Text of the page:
Is there a certain product or category that flies off the shelves for you?
That Moroccan pottery. A couple of years ago, we had a big opportunity to have more lighting in the shop, so we designed a shape that we felt like would make a great lamp. The scale was good, it felt like it could work in almost any environment, it wouldn’t be that expensive—an entry-level price point for a lamp. We worked with those guys, and now we offer that lamp in six colors. We have a very hard time keeping them in stock. You’re not going to see it anywhere else, and it’s at a friendly price point.

Nearly every shop owner tells me “candles,” so that’s a nice change.
Our second bestselling item is a Mad et Len candle in Spirituelle, which is this beautiful scent of light mint and basil. That candle is $130! Mad et Len has this cult following. The people who love it make sure that they have that candle at all times.

And what’s your own favorite object in the store?
I’m pretty obsessed with the Jasper sofa. We’ve had the Carmel sofa on our floor for about five years, and it’s just a classic, beautiful, well-made piece of upholstery, and it’s what I have in my home. But the Jasper, it’s probably the first sofa that’s come along that I’m like, “Oh, man, I really wish I had the Jasper.” I just love the drop-down arm. It’s also an inch shorter than your typical sofa, so it’s a little lower, with some really nice depth.

What is your e-comm strategy like, and how has it changed over time?
The first couple of years, we had a webpage just saying what we do and who we are. The website tells our branding message and our stories, but I think it’s important for us not only to have the product be a part of that e-commerce strategy, but also content. Here & There, which is our blog, or our recent playlist—I find that those things are important.

We sometimes call out specific shops. If we know we’re getting a big delivery of that pottery, it’ll be The Tadelakt Shop, or [pegged to an occasion, like] the Valentine’s Shop or the Mother’s Day Shop. We’re always going, “How do we do more business?” Our next big endeavor will be, “How do we sell more upholstery online?”

This Atlanta shop owner didn’t want to be ‘another guy with a great eye’
Odom wanted the store to feel different from other home stores in Atlanta, opting for a more worldly aesthetic instead of a more traditionally Southern lookCourtesy of Dixon Rye

Tell me about the blog, Here & There. People are now into newsletters more, and everyone understands the value of social media, but why do you think the blog is a worthy use of time and resources?
When I was in the final stages of concepting this idea, I had already hired a person who had worked for me in the past to be our retail and operations manager. She’s still with me today. I said to her, “I want to figure out how we can email subscribers something that reminds them that ‘hey, we’re still here,’ but isn’t ‘40 percent off rugs!’ or ‘new item this, new item that.’” We launched this newsletter eight years ago, before the shop actually opened. At the time, it had 12 subscribers, and today it has over 10,000. It’s called Quiet Decency, and it is a visual blog we send out on Sunday mornings of strictly images that I collect throughout the week. We send it at 6:30 in the morning, and it has been such a wild thing to watch—the amount of people who come through the door and say, “Quiet Decency is amazing,” or, “This is my church on Sunday mornings. I have it with my coffee.” People just love it because it’s not a sales-y approach, but they’re getting to see my perspective, what I’m drawn to.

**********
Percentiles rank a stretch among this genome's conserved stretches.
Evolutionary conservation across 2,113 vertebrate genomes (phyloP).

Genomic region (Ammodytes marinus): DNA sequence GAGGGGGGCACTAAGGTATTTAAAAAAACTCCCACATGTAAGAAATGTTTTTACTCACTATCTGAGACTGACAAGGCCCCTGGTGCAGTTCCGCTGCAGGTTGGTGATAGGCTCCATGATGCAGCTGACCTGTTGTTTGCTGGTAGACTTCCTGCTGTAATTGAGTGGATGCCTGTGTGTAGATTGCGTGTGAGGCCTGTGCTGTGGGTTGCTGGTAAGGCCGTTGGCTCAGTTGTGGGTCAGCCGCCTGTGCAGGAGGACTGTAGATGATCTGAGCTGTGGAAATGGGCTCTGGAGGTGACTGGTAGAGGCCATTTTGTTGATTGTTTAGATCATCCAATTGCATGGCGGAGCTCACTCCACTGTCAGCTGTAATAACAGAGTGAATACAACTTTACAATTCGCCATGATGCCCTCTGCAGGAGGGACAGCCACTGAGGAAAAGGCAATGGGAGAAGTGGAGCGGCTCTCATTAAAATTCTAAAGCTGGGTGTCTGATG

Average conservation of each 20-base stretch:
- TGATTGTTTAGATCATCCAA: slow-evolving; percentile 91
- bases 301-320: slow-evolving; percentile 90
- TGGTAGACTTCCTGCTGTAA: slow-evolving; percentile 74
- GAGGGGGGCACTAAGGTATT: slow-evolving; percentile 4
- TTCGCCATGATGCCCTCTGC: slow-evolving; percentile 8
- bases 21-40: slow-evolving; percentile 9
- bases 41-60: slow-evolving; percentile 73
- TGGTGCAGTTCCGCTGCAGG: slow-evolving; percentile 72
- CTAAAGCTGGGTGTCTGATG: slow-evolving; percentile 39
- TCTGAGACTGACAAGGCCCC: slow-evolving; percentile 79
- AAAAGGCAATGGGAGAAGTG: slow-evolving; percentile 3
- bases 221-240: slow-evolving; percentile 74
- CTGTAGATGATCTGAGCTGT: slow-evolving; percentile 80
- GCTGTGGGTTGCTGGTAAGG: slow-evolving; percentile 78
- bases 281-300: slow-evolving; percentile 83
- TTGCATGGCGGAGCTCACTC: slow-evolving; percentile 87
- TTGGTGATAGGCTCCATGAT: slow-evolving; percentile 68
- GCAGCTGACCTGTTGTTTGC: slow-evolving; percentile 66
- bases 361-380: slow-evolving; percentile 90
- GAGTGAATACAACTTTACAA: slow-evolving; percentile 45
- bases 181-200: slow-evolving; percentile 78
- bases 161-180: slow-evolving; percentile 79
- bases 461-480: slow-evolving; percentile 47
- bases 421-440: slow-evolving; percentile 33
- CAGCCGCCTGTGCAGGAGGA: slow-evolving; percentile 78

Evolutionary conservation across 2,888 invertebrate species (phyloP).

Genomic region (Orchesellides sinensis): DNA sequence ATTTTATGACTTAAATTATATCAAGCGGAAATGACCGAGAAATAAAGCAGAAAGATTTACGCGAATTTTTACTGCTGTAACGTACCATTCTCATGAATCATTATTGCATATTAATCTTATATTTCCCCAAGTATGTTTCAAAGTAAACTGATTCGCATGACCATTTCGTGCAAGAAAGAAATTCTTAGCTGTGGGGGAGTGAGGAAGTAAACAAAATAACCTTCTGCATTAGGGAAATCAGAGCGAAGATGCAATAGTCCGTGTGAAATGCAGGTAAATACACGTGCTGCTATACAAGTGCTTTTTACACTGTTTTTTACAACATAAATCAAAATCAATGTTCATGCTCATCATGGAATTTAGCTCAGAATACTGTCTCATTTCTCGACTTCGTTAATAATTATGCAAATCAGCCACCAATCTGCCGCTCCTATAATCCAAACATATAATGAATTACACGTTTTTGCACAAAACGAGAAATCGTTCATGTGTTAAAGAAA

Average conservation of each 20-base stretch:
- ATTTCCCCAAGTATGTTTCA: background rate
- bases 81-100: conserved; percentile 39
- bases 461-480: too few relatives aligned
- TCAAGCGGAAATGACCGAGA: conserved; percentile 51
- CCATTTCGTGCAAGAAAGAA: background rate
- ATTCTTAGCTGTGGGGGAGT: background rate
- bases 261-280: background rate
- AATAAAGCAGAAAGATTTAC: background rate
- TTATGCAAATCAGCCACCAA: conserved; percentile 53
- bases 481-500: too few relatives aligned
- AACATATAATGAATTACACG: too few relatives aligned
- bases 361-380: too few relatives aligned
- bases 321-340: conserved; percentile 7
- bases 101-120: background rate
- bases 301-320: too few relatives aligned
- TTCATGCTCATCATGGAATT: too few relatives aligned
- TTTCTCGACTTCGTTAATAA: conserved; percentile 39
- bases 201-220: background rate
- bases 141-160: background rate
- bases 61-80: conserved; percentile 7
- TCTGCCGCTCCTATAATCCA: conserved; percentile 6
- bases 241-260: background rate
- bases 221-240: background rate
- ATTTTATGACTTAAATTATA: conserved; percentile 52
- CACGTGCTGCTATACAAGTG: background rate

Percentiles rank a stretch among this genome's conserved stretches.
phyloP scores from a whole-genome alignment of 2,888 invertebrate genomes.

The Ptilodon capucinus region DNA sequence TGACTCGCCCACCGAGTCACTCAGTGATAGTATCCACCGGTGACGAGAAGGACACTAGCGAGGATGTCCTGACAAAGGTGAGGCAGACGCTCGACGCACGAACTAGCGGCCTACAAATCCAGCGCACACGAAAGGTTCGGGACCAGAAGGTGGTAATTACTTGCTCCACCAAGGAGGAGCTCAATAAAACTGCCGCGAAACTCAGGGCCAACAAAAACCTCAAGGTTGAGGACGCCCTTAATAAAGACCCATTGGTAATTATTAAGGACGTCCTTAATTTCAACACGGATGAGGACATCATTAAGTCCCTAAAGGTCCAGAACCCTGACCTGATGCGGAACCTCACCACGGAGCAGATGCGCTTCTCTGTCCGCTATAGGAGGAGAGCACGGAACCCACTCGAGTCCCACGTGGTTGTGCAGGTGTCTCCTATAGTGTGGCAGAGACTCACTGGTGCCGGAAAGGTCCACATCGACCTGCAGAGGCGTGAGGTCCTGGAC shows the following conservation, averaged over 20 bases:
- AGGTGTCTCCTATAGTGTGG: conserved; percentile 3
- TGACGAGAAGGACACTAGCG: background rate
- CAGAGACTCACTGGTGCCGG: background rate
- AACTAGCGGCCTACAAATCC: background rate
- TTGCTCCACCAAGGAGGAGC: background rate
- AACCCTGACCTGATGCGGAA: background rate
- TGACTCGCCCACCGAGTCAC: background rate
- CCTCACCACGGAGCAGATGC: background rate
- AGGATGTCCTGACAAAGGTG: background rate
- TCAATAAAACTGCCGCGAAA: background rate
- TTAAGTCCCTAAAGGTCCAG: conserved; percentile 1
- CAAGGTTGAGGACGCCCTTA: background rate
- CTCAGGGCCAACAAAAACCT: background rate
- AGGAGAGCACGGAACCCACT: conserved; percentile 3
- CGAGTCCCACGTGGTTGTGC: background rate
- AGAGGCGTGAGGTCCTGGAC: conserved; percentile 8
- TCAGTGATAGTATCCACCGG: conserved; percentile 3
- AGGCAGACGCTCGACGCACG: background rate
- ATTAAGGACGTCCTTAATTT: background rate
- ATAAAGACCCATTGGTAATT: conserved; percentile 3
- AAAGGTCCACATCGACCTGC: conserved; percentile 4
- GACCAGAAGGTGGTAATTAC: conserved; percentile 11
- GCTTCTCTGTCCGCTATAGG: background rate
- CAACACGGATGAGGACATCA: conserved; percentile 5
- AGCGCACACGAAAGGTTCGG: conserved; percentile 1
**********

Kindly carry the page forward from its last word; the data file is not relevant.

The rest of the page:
That’s the first marketing thing we ever did. A year later, we started biweekly product emails, and again, we tried to figure out how to do that in a more soulful way. From there, it became, “How do we get someone to spend more time on the website?” That’s where Here & There was born. We tell people when we’ve spent a week in New York or Paris, and where we ate, and what we did; I think one of our first ones was my trip to Antwerp [Belgium].

How did some of the stressors of the pandemic affect you, like labor shortages, shipping delays and inflation?
I am so grateful that most of our team has been here for the entire time that we’ve been open, which is awesome. It’s funny—I went from working at West Elm, where the average age of a retail associate there was 18, 19, 20 years old, and [now] our entire team is over the age of 40. I think we attract a more mature, grounded, design-savvy customer, but also [a more mature] employee.

In terms of the pandemic, there was certainly the boom. Very scary in the beginning, obviously, when the store was closed for a couple of months. We did some marketing things, what we called Be Well, and it was like, “How are you spending your time during this lockdown? How can we help you?” Designers told us how they were spending their time at home. And we had people sending us emails: “What can I do to support you?” I’m like, “Buy something!” We started curbside delivery, all of those things. I would say that now is an even more interesting time because we’ve seen things taper off, for sure.

I imagine after all those weirdly good years, it’s hard to adjust the numbers.
We had such incredible, triple-digit increases through the last couple of years, so we’re doing a lot of sales comparison back to 2019. That’s not to say business is bad—it’s not bad at all, I’m super grateful—but we instead have been looking at it compared to 2019, and I’m thrilled to say that we’re having increases over that. Architectural Digest named Dixon Rye one of the most beautiful stores in the country in January, and Veranda did a similar thing in October, so we’re starting to see a lot of new faces both online and in the store.

What is your favorite type of day as a shop owner?
I love a jam-packed day. I like it when things are new and different and interesting. Yesterday, we had a huge delivery of Astier de Villatte that arrived from Paris, and it was like Christmas. That’s one of the most thrilling things—those days that new items are arriving, and everyone’s on board, unpackaging and pricing and placing. It’s also fulfilling when you have a client who says, “Wow, what a beautiful store. I love coming in here because it feeds me.”

Homepage image: Atlanta-based interior designer Bradley Odom opened Dixon Rye in 2015 | Courtesy of Dixon Rye